Information is not knowledge. Knowledge is not wisdom. Wisdom is not truth. Truth is not beauty. Beauty is not love. Love is not music. Music is THE BEST…” — November 19, 1979: Lyrics to the song Packard Goose on the album Joe’s Garage: Act III.
According to TechDirt, there’s a section in The Real Frank Zappa Book that discusses his response to “the home taping movement” that I found very compelling.
Remember when cassettes came out and you could just tape off your vinyl (although you may have static and pops) or copy your friends’ albums in a basic two deck stereo?
Then CD’s came out (and you didn’t really want to burn your cassettes because the quality just couldn’t compare) but you could easily burn your friends’ CDs?
And now mp3’s are the standard, can be easily ripped from CDs, but are essentially free because of the file size and dependable quality — and the fact you can get them free online just about everywhere.
But meanwhile for some albums, like Led Zeppelin’s Physical Graffiti, I’ve purchased the album in four formats: vinyl, cassette, CD and mp3. Although I could’ve easily stolen the last three of those, it does kind of suck that I’m buying an album again and again because of format.
Frank Zappa, apparently, knows all and prophesized online file-sharing (and even a rough version of Rhapsody and the iTunes store) back in 1983:
We propose to acquire the rights to digitally duplicate and store THE BEST of every record company’s difficult-to-move Quality Catalog Items [Q.C.I.], store them in a central processing location, and have them accessible by phone or cable TV, directly patchable into the user’s home taping appliances, with the option of direct digital-to-digital transfer to F-1 (SONY consumer level digital tape encoder), Beta Hi-Fi, or ordinary analog cassette (requiring the installation of a rentable D-A converter in the phone itself . . . the main chip is about $12).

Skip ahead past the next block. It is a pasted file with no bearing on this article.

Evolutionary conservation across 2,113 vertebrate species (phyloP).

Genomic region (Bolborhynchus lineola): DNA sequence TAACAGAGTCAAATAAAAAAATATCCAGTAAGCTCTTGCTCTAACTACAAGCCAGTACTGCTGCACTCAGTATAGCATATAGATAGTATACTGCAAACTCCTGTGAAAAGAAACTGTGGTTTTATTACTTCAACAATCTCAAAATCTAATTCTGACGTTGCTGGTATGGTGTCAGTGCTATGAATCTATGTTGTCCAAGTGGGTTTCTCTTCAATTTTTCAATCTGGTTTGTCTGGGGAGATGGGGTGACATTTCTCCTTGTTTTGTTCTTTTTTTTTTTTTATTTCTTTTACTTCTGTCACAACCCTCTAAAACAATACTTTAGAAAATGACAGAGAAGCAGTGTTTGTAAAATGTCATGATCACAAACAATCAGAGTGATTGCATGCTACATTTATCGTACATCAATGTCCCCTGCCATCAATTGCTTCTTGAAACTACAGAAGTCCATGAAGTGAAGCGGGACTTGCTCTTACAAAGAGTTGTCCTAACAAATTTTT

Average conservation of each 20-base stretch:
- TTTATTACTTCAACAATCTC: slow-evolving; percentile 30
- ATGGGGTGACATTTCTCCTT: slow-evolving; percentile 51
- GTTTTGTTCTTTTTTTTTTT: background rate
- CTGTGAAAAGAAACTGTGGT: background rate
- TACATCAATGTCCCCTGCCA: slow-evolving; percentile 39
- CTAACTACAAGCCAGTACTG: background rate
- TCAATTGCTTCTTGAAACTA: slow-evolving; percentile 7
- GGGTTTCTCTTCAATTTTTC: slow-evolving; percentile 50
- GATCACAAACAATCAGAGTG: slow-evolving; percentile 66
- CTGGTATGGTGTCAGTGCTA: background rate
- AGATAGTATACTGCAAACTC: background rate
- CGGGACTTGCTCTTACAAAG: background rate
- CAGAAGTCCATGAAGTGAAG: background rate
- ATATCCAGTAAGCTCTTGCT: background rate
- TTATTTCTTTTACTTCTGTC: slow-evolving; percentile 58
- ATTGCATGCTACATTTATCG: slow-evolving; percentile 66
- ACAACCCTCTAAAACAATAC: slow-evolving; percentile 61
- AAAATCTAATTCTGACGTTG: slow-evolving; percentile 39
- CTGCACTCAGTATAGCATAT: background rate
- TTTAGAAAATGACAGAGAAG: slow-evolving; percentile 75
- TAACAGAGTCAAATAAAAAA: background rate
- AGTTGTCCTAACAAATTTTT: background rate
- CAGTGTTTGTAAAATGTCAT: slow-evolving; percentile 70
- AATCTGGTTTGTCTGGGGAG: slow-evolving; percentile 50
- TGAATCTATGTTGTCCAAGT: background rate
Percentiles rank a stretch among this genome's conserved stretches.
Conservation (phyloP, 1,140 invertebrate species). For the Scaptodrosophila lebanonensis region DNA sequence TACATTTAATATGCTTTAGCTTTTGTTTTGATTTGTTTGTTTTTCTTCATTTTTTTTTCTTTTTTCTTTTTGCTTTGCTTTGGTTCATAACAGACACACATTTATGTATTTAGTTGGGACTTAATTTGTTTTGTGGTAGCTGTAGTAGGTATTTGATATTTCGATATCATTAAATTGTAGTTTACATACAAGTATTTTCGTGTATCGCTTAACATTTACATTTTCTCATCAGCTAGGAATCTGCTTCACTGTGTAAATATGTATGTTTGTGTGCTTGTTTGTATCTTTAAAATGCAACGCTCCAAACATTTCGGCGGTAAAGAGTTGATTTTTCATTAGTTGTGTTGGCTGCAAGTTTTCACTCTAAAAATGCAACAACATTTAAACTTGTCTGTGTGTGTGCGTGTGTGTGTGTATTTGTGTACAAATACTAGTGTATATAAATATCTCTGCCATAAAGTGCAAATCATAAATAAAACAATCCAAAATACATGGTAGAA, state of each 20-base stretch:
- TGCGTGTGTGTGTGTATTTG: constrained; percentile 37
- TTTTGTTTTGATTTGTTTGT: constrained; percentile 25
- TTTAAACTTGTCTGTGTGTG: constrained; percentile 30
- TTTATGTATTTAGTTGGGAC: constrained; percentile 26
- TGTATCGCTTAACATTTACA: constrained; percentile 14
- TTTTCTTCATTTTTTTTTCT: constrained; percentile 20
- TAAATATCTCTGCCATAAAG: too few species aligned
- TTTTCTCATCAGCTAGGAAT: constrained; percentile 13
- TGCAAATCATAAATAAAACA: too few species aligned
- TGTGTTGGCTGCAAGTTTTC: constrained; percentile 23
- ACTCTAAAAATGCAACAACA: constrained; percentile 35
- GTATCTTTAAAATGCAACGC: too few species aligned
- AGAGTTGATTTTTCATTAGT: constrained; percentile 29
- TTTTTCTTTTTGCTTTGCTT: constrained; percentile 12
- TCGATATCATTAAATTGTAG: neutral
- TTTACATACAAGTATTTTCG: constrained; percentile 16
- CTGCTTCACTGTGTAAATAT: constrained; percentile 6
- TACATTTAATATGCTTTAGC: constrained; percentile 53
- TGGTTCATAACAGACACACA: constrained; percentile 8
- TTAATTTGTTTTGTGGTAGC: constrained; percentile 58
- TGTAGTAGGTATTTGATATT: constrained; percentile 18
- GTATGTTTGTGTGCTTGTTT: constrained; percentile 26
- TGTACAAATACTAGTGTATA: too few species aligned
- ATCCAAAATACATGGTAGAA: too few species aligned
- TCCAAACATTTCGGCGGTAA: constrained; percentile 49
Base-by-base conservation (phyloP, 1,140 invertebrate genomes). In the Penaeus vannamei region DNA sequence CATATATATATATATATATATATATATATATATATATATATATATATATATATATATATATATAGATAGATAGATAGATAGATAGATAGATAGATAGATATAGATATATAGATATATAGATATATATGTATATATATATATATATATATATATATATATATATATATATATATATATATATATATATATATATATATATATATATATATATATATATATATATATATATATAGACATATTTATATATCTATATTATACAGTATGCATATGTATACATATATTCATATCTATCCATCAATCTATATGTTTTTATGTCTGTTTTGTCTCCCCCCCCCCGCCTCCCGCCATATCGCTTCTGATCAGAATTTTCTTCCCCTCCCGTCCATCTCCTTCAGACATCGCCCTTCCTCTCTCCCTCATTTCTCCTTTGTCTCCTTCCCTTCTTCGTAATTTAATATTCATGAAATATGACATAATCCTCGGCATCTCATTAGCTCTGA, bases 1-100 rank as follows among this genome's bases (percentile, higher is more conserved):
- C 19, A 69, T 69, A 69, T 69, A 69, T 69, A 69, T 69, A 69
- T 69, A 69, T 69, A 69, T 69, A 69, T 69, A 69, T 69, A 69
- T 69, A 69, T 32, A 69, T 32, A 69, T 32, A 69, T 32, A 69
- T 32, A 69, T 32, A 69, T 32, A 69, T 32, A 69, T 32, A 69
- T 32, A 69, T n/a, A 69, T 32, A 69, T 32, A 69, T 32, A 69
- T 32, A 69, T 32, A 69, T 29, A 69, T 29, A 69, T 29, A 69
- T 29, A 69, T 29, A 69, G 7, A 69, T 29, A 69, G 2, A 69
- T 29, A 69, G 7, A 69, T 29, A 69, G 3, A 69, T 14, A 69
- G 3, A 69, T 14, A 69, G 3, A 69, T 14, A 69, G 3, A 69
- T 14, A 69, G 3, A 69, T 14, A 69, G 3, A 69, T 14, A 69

All accounting for royalty payments, billing to the customer, etc. would be automatic, built into the initial software for the system.
The consumer has the option of subscribing to one or more Interest Categories, charged at a monthly rate, without regard for the quantity of music he or she decides to tape.
Providing material in such quantity at a reduced cost could actually diminish the desire to duplicate and store it, since it would be available any time day or night.
Monthly listings could be provided by catalog, reducing the on-line storage requirements of the computer. The entire service would be accessed by phone, even if the local reception is via TV cable.
The advantage of the TV cable is: on those channels where nothing ever seems to happen (there’s about 70 of them in L.A.), a visualization of the original cover art, including song lyrics, technical data, etc., could be displayed while the transmission is in progress, giving the project an electronic whiff of the original point-of-purchase merchandising built into the album when it was ‘an album’, since there are many consumers who like to fondle & fetish the packaging while the music is being played. In this situation, Fondlement & Fetishism Potential [F.F.P.] is supplied, without the cost of shipping tons of cardboard around.
And I just love this part — which pretty much predicted the “Napster Effect” even without the rise of the iPod…
We require a LARGE quantity of money and the services of a team of mega-hackers to write the software for this system. Most of the hardware devices are, even as you read this, available as off-the-shelf items, just waiting to be plugged into each other so they can put an end to “THE RECORD BUSINESS” as we now know it.